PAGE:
To give a vague idea glyphosate tolerant soy beans were tested at 3 locs and 4 treatments – this is not a particularly large trial, but works for proof of co)ncept of a binary trait like HT – not so much for anything more than getting a vague idea on a gene that increases yield – essentially to get out of a phase 1 type activity a gene will have been tested for a minimum of 3 years, in increasingly large field experiments each year (for the sake of arguement, and not reflective of the truth at all, lets say 1st year you do 3 locations with a single rep, next year 6 locations with 2 reps and finally 12 locations with 3 reps) – the costs soon mount – one researcher can no more run a 12 loc 3 rep trial than they can eat their own head – fields require a high level of agronomic care, data requires fast and correct statistical analysis (ie a dedicated statistician, not a researcher using SAS to get a first look at results) – top of the line equipment is required to ensure accuracy in measuring yield, IT systems have to be in place to bring the data together quickly.

        And that’s not all you do for a phase I trait – you have to do at least some work to elucidate or prove how your gene is working and what it’s doing to the plant – I’ve run the logistics for experiments on a single gene (single experiments) which come close to your $200k mark.

        Once a gene hits phase 2 it gets more complicated – more locations, multiple germplasms, multiple events, proving that all you’ve got is your gene and nothing else (it’s no use to have a gene that gives great yield increases if its genome is smattered with vector backbone), developing assays, fleshing out your mode of action to a level that regulatory don’t laugh in your face at it.

        And after that it gets expensive, because it has to get regulatory approval while at the same time running through ever more field trials, greenhouse and growth chamber trials and being tested in even more germplasm. To give an idea of regulatory costs – Japan requires that material to be shipped to Japan be tested in Japan, and grown there – and to grow it there you need to first do a small study to show that you can grow it there without disasterous results, then you have to do the large scale study plus all regulatory testing associated – $200k isn’t going to cover the cost of having a secure working research field in Japan for 2 years + associated workers and whatnot, nevermind the testing that needs to be done – and if you don’t get Japanese regulatory approval for a major row crop – forget about it, you don’t have a viable product (Japan comes to mind because Japan is what gives folk working in regulatory the biggest headache – if you can get approval there it would require a major, major fudging of the paperwork, or assault on a USDA employee or such to not get it elsewhere – they’re (at this time) the gold standard for regulatory approval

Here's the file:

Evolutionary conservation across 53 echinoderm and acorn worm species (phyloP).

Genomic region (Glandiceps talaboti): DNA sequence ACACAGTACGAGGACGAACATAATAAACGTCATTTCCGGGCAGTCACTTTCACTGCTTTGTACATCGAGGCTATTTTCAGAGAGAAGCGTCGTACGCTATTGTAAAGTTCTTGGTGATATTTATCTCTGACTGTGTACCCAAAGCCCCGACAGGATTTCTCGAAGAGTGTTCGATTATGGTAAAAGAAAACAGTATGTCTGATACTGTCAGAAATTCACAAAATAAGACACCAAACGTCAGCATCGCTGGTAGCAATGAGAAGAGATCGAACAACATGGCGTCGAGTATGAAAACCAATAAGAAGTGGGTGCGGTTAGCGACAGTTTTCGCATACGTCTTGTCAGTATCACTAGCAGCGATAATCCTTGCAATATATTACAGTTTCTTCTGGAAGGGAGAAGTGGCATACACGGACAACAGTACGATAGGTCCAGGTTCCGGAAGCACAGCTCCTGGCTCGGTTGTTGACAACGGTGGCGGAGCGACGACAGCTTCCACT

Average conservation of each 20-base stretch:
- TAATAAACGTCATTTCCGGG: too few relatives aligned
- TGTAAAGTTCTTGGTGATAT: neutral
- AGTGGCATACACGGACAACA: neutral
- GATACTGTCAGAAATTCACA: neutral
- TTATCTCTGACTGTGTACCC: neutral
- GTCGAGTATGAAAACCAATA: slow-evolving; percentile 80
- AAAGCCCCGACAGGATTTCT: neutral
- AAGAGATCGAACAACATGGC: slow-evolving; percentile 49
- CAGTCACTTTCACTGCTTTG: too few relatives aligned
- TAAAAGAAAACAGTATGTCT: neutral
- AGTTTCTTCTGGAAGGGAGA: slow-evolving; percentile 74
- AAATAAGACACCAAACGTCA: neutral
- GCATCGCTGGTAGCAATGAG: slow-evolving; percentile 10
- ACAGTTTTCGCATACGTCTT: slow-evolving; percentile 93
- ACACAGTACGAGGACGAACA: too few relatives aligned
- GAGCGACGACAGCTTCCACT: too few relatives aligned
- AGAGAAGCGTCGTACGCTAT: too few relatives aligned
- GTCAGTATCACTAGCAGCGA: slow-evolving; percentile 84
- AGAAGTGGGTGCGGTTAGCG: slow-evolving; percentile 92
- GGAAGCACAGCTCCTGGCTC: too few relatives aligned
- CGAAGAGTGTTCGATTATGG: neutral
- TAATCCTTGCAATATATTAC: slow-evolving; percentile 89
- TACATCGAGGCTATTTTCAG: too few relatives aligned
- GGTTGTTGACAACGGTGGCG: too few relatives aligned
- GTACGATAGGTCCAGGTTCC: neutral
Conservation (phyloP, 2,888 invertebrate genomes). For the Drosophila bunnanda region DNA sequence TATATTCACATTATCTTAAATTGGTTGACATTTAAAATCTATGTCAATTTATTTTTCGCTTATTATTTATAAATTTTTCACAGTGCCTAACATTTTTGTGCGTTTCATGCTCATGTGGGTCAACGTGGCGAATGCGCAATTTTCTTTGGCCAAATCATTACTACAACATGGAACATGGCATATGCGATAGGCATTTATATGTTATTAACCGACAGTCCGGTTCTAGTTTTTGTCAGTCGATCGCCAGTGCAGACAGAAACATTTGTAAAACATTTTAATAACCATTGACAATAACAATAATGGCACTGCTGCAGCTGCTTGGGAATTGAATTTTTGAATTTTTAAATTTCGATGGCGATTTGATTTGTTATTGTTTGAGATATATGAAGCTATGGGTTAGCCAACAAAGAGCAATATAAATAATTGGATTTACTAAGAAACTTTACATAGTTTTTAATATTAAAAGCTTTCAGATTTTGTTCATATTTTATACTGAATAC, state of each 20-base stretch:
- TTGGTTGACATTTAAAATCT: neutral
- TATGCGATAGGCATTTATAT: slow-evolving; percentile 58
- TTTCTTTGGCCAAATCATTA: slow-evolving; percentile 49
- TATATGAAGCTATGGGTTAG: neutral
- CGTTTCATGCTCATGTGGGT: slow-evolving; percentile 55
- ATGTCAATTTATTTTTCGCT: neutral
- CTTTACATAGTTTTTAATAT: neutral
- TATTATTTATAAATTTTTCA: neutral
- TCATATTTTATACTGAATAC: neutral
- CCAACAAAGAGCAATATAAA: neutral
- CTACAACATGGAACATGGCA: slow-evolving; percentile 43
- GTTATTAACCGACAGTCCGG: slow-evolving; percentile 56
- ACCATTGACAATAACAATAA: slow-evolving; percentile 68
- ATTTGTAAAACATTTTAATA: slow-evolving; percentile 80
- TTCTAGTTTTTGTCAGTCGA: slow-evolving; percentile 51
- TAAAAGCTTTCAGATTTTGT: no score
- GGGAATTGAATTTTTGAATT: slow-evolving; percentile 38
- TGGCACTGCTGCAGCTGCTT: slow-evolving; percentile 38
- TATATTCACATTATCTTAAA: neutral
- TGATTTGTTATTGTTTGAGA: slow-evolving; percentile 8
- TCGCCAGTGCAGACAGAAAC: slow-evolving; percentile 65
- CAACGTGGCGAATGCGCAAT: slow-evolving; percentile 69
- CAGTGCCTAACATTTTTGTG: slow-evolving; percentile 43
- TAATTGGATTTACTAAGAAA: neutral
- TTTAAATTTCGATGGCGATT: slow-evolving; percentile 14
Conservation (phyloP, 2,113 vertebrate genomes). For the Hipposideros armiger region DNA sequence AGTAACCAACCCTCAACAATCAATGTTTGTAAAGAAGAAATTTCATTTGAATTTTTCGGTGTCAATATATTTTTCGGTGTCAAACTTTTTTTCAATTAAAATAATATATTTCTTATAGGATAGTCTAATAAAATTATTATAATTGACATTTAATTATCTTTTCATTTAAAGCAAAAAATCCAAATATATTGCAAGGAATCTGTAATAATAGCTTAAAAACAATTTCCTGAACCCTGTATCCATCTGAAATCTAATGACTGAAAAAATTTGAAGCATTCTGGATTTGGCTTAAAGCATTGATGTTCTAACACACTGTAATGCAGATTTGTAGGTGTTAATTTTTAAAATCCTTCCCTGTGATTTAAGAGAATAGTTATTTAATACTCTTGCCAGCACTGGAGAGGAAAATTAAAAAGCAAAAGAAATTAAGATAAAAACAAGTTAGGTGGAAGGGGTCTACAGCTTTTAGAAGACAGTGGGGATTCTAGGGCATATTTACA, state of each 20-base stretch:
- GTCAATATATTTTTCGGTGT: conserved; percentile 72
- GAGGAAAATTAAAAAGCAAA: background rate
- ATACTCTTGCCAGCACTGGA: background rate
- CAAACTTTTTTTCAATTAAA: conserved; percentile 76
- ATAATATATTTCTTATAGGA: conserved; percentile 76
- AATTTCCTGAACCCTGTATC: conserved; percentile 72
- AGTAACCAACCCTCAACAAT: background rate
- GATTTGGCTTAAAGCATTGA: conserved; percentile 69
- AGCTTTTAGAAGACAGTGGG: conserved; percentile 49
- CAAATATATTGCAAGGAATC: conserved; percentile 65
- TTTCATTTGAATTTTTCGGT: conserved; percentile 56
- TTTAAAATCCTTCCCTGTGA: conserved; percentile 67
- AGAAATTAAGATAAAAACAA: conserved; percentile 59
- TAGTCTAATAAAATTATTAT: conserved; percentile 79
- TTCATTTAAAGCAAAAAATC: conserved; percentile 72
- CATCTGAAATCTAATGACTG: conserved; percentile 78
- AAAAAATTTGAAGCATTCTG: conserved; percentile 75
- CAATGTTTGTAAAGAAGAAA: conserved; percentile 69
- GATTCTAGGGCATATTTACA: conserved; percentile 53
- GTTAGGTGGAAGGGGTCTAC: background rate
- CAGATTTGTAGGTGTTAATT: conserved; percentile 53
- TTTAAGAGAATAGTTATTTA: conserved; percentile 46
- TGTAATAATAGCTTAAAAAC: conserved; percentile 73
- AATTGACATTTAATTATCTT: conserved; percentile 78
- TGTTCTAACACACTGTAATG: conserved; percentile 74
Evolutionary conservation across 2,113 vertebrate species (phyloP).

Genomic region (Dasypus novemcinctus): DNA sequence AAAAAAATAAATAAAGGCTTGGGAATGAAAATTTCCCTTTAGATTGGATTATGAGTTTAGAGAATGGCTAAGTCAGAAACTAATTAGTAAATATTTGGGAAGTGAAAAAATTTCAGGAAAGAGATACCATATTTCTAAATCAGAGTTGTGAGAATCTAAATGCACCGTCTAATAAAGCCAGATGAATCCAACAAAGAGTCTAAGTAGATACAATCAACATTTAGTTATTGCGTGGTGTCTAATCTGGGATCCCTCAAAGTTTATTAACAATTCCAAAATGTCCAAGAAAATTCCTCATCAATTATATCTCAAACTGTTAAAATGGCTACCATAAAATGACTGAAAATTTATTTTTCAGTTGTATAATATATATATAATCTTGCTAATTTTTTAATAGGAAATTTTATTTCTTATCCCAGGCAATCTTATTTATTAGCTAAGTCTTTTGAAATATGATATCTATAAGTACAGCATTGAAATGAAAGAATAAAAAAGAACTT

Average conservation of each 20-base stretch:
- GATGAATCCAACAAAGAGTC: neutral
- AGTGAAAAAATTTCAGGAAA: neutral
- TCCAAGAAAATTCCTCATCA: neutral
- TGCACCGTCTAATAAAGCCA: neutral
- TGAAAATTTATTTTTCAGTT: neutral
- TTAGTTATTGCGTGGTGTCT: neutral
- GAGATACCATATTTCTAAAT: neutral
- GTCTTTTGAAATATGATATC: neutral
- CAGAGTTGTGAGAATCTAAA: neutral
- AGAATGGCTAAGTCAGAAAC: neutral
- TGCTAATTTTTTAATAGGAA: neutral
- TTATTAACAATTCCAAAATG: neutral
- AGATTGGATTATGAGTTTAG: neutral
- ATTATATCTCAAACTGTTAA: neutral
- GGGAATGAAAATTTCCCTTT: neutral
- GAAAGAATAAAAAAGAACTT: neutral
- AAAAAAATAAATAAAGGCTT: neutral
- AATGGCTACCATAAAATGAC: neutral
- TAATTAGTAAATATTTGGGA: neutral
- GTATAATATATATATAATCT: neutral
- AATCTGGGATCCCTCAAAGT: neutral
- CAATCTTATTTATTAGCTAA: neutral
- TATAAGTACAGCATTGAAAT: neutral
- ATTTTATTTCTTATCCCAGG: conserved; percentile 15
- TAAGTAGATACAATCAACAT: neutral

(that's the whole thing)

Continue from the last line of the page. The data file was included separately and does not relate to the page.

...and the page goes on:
• Yeah, yeah, I shouldn’t make generalizations 😛

          Some traits are more expensive than others. Overexpression of a known gene and RNAi traits are definitely going to be easier to develop than a totally novel trait.

          You mention all the field trials – I just wanted to point out that those would have to be done for any new variety so that’s not an additional expense per se, especially if the trait is backcrossed into a line that’s already been trialled.

          But yes, all the regulatory shenanigans, there’s no denying that.

    • I should add that perhaps in some places organic farmers are too evangelical for some people’s tastes but when I’ve seen organic “evangelism”, it’s been in the form of calls (sometimes demands) for all organic or nothing. What I haven’t seen (except for the notable exception of Dr. Thicke) is a benefits analysis approach to incentivize farmers to look into ways to reduce inputs (costs) while maximizing yields and things that contribute to yields like ecosystem services.